One winter I couldn't pay the electricity bill. It was a very cold year, and the power supplier wanted to cut me off. This being Norway, the company had no other choice than to keep supplying me with power and just accept late payment. Had I lived in the US, I would perhaps have frozen to death that year.
So yeah, if you have to pay for the bare essentials that you need to simply survive, and someone has legal right to deny those things to you if you don't pay, not only are you a slave, you are a slave to a nameless master who has no responsibility for you at all.

I'm not complaining because I'm lacking something. I have everything I need and then some. I am simply making an observation about the system we have in place to govern our economics. The nonsense about "equal oportunity for all in capitalism" was probably true once upon a time, but by now, the game is so thoroughly rigged by those at the top that it's a load of crap.
Setanta
 
  1  
Reply Fri 28 Sep, 2012 11:33 am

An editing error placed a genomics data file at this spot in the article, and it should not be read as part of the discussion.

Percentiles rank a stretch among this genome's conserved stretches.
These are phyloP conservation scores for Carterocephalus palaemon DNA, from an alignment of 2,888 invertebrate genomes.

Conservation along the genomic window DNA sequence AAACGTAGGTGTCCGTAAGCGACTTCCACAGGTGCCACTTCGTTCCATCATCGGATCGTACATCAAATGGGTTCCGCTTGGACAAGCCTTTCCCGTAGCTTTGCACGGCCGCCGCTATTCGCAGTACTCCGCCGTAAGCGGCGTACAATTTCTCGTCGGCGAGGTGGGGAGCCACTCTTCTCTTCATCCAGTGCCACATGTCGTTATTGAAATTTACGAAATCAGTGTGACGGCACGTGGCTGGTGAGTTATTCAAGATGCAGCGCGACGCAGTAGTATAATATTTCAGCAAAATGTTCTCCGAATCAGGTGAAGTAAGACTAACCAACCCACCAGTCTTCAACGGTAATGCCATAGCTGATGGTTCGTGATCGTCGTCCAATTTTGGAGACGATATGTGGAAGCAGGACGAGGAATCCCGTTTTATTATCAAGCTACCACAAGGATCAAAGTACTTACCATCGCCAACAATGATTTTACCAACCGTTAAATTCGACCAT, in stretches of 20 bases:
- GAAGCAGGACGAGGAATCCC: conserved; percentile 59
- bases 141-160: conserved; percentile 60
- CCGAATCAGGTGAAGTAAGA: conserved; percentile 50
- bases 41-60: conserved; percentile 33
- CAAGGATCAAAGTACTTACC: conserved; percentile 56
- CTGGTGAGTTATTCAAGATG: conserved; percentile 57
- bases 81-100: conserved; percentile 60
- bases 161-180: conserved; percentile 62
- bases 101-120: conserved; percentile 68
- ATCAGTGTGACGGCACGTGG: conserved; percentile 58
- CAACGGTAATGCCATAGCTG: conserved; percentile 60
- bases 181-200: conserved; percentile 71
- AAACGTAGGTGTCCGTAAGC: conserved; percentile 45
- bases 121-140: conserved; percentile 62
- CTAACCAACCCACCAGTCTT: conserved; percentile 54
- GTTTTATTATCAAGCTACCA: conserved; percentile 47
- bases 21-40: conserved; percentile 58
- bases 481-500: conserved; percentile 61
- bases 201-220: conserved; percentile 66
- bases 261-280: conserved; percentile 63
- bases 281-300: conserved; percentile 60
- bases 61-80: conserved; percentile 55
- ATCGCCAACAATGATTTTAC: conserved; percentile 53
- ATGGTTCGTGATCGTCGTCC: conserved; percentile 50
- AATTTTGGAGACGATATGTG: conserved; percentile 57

@Cyracuz,
In many jurisdictions in the United States, your gas or electricity cannot be cut off in the winter.
ehBeth
 
  1  
Reply Fri 28 Sep, 2012 12:12 pm
@spendius,
spendius wrote:
Jesus, the founder of our culture


Shocked
Rockhead
 
  1  
Reply Fri 28 Sep, 2012 12:20 pm
@ehBeth,
I don't wear sandals.

and I've never had a girl that wanted to wash my feet with her hair...
0 Replies
 
Setanta
 
  1  
Reply Fri 28 Sep, 2012 12:57 pm
@ehBeth,
Now that's pretty damned hilarious. Them Greeks, them Romans--they didn't give us squat.
0 Replies
 
reasoning logic
 
  1  
Reply Fri 28 Sep, 2012 01:05 pm
@Frank Apisa,
Quote:
I see no indication that the Church fathers condemned slavery...and the man who became one of, if not "the" leading Church father, Paul, specifically condoned it.


I do not think that Paul was a therapeutea but rather one of the ones who used parts of the therapeutea's moral philosophy and twisted it to fit his agenda. "wolf in sheep's clothing" Certainly these early church members knew slavery was immoral if it was done to them but they did not seem to care if it was done to others. They were sociopathic in this sense.